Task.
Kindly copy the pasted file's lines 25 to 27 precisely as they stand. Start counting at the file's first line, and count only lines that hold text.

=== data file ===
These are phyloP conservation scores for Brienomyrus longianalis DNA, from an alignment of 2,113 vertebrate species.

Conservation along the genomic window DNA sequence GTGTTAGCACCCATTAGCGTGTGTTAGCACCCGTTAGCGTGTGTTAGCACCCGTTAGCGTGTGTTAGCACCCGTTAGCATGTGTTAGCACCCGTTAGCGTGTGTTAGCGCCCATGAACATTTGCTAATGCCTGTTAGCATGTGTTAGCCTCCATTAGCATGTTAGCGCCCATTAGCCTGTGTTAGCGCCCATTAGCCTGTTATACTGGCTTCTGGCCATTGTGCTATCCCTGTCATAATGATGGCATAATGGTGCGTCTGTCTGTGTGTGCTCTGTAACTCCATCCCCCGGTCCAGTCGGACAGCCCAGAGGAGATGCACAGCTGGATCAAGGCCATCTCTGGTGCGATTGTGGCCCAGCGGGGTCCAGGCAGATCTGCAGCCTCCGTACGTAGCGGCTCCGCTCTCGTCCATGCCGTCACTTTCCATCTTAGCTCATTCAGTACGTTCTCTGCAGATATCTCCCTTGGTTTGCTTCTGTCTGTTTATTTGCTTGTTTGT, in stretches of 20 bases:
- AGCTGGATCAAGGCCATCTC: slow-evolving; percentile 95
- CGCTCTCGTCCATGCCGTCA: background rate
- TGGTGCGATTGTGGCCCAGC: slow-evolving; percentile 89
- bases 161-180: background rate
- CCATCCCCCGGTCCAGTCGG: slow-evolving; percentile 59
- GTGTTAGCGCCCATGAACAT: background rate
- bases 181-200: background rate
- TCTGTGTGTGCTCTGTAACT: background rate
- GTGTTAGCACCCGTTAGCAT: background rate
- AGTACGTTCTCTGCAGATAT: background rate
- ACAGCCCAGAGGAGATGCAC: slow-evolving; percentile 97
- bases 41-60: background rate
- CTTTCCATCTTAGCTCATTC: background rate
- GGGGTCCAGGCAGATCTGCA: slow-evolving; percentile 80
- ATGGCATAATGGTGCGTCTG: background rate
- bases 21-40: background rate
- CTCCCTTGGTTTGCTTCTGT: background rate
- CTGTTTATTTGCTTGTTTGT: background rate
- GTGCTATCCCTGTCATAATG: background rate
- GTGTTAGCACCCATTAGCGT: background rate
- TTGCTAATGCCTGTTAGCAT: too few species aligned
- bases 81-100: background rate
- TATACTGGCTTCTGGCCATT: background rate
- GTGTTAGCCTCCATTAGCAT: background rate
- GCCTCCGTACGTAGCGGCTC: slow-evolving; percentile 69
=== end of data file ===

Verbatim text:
- TATACTGGCTTCTGGCCATT: background rate
- GTGTTAGCCTCCATTAGCAT: background rate
- GCCTCCGTACGTAGCGGCTC: slow-evolving; percentile 69